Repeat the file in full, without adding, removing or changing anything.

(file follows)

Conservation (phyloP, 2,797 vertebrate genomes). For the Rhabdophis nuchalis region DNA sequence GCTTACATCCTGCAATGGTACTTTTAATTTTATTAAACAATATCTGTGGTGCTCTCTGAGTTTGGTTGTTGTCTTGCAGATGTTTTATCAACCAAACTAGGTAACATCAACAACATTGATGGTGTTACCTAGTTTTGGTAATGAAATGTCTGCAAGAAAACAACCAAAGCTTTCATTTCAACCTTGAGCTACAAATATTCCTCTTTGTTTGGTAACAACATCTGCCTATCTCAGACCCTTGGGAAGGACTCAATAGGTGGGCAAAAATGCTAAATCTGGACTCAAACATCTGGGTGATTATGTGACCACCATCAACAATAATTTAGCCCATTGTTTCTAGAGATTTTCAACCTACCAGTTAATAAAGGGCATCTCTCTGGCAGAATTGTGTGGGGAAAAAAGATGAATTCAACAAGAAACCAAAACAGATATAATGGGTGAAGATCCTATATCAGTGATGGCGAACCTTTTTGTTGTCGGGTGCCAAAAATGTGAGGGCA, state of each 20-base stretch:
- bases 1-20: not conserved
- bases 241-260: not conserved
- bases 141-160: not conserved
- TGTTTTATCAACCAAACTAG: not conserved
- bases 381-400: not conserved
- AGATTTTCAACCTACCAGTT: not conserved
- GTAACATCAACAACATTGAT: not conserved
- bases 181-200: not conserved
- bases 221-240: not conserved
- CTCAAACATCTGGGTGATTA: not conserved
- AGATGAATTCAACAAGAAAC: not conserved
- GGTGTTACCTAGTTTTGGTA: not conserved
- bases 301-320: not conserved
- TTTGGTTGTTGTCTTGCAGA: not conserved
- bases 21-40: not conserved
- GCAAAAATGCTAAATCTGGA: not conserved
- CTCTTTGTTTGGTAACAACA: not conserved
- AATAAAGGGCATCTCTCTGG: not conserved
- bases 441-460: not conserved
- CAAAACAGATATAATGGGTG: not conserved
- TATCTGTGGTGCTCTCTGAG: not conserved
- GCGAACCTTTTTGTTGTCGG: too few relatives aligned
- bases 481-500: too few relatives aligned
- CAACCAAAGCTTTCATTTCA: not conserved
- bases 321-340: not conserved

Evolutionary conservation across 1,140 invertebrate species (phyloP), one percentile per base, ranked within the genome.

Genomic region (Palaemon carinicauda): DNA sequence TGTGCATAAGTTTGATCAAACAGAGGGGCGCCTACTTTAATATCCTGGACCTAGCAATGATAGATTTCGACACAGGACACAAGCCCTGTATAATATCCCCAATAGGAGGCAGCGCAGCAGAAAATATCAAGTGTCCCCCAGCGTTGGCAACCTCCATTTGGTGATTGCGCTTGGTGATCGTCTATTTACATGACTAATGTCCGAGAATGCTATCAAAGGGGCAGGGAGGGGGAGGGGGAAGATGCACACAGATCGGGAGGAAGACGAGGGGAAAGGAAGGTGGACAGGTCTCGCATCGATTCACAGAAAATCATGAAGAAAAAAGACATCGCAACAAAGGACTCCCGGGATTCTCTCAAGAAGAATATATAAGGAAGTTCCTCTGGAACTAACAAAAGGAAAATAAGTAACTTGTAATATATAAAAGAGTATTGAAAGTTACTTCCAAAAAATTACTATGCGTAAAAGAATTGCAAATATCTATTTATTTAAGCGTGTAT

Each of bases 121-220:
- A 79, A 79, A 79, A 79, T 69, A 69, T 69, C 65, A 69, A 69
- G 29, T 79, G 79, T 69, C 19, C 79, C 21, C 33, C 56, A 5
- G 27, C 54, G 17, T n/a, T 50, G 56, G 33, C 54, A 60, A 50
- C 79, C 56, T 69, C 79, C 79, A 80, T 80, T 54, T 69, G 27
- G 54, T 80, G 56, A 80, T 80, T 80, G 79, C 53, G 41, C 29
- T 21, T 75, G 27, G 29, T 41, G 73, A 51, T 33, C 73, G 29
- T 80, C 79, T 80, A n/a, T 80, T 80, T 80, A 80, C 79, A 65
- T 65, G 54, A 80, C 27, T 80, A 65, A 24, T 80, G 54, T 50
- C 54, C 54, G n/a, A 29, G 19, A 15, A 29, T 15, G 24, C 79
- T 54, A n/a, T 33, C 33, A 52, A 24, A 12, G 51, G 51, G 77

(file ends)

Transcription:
Conservation (phyloP, 2,797 vertebrate genomes). For the Rhabdophis nuchalis region DNA sequence GCTTACATCCTGCAATGGTACTTTTAATTTTATTAAACAATATCTGTGGTGCTCTCTGAGTTTGGTTGTTGTCTTGCAGATGTTTTATCAACCAAACTAGGTAACATCAACAACATTGATGGTGTTACCTAGTTTTGGTAATGAAATGTCTGCAAGAAAACAACCAAAGCTTTCATTTCAACCTTGAGCTACAAATATTCCTCTTTGTTTGGTAACAACATCTGCCTATCTCAGACCCTTGGGAAGGACTCAATAGGTGGGCAAAAATGCTAAATCTGGACTCAAACATCTGGGTGATTATGTGACCACCATCAACAATAATTTAGCCCATTGTTTCTAGAGATTTTCAACCTACCAGTTAATAAAGGGCATCTCTCTGGCAGAATTGTGTGGGGAAAAAAGATGAATTCAACAAGAAACCAAAACAGATATAATGGGTGAAGATCCTATATCAGTGATGGCGAACCTTTTTGTTGTCGGGTGCCAAAAATGTGAGGGCA, state of each 20-base stretch:
- bases 1-20: not conserved
- bases 241-260: not conserved
- bases 141-160: not conserved
- TGTTTTATCAACCAAACTAG: not conserved
- bases 381-400: not conserved
- AGATTTTCAACCTACCAGTT: not conserved
- GTAACATCAACAACATTGAT: not conserved
- bases 181-200: not conserved
- bases 221-240: not conserved
- CTCAAACATCTGGGTGATTA: not conserved
- AGATGAATTCAACAAGAAAC: not conserved
- GGTGTTACCTAGTTTTGGTA: not conserved
- bases 301-320: not conserved
- TTTGGTTGTTGTCTTGCAGA: not conserved
- bases 21-40: not conserved
- GCAAAAATGCTAAATCTGGA: not conserved
- CTCTTTGTTTGGTAACAACA: not conserved
- AATAAAGGGCATCTCTCTGG: not conserved
- bases 441-460: not conserved
- CAAAACAGATATAATGGGTG: not conserved
- TATCTGTGGTGCTCTCTGAG: not conserved
- GCGAACCTTTTTGTTGTCGG: too few relatives aligned
- bases 481-500: too few relatives aligned
- CAACCAAAGCTTTCATTTCA: not conserved
- bases 321-340: not conserved

Evolutionary conservation across 1,140 invertebrate species (phyloP), one percentile per base, ranked within the genome.

Genomic region (Palaemon carinicauda): DNA sequence TGTGCATAAGTTTGATCAAACAGAGGGGCGCCTACTTTAATATCCTGGACCTAGCAATGATAGATTTCGACACAGGACACAAGCCCTGTATAATATCCCCAATAGGAGGCAGCGCAGCAGAAAATATCAAGTGTCCCCCAGCGTTGGCAACCTCCATTTGGTGATTGCGCTTGGTGATCGTCTATTTACATGACTAATGTCCGAGAATGCTATCAAAGGGGCAGGGAGGGGGAGGGGGAAGATGCACACAGATCGGGAGGAAGACGAGGGGAAAGGAAGGTGGACAGGTCTCGCATCGATTCACAGAAAATCATGAAGAAAAAAGACATCGCAACAAAGGACTCCCGGGATTCTCTCAAGAAGAATATATAAGGAAGTTCCTCTGGAACTAACAAAAGGAAAATAAGTAACTTGTAATATATAAAAGAGTATTGAAAGTTACTTCCAAAAAATTACTATGCGTAAAAGAATTGCAAATATCTATTTATTTAAGCGTGTAT

Each of bases 121-220:
- A 79, A 79, A 79, A 79, T 69, A 69, T 69, C 65, A 69, A 69
- G 29, T 79, G 79, T 69, C 19, C 79, C 21, C 33, C 56, A 5
- G 27, C 54, G 17, T n/a, T 50, G 56, G 33, C 54, A 60, A 50
- C 79, C 56, T 69, C 79, C 79, A 80, T 80, T 54, T 69, G 27
- G 54, T 80, G 56, A 80, T 80, T 80, G 79, C 53, G 41, C 29
- T 21, T 75, G 27, G 29, T 41, G 73, A 51, T 33, C 73, G 29
- T 80, C 79, T 80, A n/a, T 80, T 80, T 80, A 80, C 79, A 65
- T 65, G 54, A 80, C 27, T 80, A 65, A 24, T 80, G 54, T 50
- C 54, C 54, G n/a, A 29, G 19, A 15, A 29, T 15, G 24, C 79
- T 54, A n/a, T 33, C 33, A 52, A 24, A 12, G 51, G 51, G 77